Minister blasts cable car firm over failures
The government ordered a full inspection of the Lantau cable car yesterday after hundreds of passengers were left shivering in mid-air for up to two hours.
Commerce secretary Greg So Kam-leung criticised the Ngong Ping 360 company, which operates the tourist attraction, over its lack of communication during the incident on Wednesday.
Officials said the company failed to keep stranded passengers updated about how long their ordeal in the cabins - in temperatures of 3 degrees Celsius - was expected to last.
Announcements should also have been made at MTR stations as soon as the service was halted.
So, who held talks with company executives yesterday, said: 'The communication mechanism is not satisfactory. It is not acceptable to us.'
In the fourth incident involving the cable car in two months, the cabins stopped moving after an alert was triggered by the automatic monitoring system.
The company, a subsidiary of the MTR Corp, later said the alarm went off after a worn bearing was detected.
It said the service would be suspended for 10 days while thorough checks were carried out.
European experts from the manufacturer of the six-year-old system are expected to arrive in the next few days to assist with the investigation.
Ngong Ping 360 managing director Wilson Shao said the existing communications mechanisms in case of an incident covered the Hong Kong public as well as tourists.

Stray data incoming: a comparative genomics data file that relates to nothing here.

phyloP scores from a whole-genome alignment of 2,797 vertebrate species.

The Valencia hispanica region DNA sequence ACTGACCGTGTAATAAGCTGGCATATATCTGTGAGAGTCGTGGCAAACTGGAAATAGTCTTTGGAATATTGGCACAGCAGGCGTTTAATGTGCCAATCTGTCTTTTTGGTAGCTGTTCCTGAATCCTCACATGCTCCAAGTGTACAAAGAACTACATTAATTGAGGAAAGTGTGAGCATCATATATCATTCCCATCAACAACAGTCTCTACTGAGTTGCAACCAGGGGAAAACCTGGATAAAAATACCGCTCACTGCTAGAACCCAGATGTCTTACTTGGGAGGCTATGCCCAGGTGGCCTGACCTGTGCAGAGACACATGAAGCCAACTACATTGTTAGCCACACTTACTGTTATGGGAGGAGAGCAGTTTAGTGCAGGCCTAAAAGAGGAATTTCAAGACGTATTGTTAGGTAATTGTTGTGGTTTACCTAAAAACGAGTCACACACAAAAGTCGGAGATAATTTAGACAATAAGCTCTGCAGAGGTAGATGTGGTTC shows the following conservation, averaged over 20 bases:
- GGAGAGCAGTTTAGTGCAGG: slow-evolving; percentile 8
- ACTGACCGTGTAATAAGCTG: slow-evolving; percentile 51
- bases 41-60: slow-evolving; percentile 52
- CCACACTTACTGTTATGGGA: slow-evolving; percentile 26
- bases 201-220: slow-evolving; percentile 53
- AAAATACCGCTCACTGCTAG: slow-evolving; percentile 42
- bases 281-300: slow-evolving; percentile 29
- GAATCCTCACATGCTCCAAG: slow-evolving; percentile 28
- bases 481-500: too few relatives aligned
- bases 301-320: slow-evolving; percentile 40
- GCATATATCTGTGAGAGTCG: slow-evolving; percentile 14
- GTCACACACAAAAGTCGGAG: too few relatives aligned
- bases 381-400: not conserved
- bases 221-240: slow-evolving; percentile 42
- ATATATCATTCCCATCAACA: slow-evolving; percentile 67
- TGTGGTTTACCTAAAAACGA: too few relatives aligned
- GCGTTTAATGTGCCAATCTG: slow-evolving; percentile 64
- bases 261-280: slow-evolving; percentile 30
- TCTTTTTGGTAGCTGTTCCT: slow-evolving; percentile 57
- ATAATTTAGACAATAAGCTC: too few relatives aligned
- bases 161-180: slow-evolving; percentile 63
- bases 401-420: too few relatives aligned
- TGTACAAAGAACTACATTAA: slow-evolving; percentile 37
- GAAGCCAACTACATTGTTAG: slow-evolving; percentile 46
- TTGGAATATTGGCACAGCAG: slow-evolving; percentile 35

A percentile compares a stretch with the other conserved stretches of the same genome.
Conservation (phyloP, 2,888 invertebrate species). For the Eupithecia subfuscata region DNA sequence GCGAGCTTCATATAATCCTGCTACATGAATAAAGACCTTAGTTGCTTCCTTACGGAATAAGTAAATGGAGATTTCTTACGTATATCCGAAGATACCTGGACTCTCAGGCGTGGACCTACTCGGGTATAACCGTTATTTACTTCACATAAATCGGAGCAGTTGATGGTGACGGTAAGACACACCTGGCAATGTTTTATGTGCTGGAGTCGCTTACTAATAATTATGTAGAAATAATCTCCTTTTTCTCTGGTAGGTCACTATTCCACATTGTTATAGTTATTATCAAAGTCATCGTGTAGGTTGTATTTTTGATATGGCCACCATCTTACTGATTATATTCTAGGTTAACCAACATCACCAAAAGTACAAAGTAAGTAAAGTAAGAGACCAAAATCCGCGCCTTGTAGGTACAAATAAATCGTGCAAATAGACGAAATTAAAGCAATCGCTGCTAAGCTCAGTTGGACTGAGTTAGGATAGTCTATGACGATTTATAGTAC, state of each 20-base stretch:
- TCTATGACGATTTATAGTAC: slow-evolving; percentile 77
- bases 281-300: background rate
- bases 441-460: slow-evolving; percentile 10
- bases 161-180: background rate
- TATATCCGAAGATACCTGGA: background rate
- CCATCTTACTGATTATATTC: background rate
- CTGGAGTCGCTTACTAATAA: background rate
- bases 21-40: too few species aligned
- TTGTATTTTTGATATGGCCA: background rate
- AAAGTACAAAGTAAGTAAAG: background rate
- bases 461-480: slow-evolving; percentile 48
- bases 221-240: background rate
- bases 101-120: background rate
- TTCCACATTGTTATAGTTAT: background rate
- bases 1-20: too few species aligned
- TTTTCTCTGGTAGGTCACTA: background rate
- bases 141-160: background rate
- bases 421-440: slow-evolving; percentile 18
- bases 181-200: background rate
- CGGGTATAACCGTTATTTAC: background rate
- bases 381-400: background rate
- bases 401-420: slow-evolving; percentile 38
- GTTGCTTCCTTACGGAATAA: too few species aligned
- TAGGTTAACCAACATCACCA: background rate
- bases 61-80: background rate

If the service was likely to be suspended for more than 30 minutes, notices would be placed in MTR stations and electronic media notified.
He said both these mechanisms were activated in Wednesday's incident. But he admitted there was room for improvement to 'meet customer expectations'.
For example, passengers inside the cabin should have been kept informed of the incident via a live broadcast system. But he refused to comment on whether anyone should resign over the shutdown.
The incident was the latest in the cable car's troubled history since it opened in September 2006.
In March 2008, 200 passengers were stranded for 50 minutes due to a faulty conveyor belt. Another 250 passengers were left in mid-air in May 2008 because of a faulty sensor.
Engineers were yesterday trying to find ways to avoid similar incidents, which critics said marred the city's reputation as a tourist hub.
Such incidents could also hit the development of tourism on Lantau, which was a cause advocated by chief executive candidate Henry Tang Ying-yen when he was financial secretary.
The 2004 Lantau Development plan was put together to turn the island into a world-class tourism hub, with the cable car as one of its major elements. Travel Industry Council chairman Michael Wu Siu-ieng said up to 4,000 tour visitors would be affected by the 10-day suspension.
For those who had bought redemption coupons for tickets in advance, Ngong Ping 360 chief Shao said temporary counters would be set up in the Lai King, Hong Kong and Kowloon Tong MTR stations for refunds or a change of dates.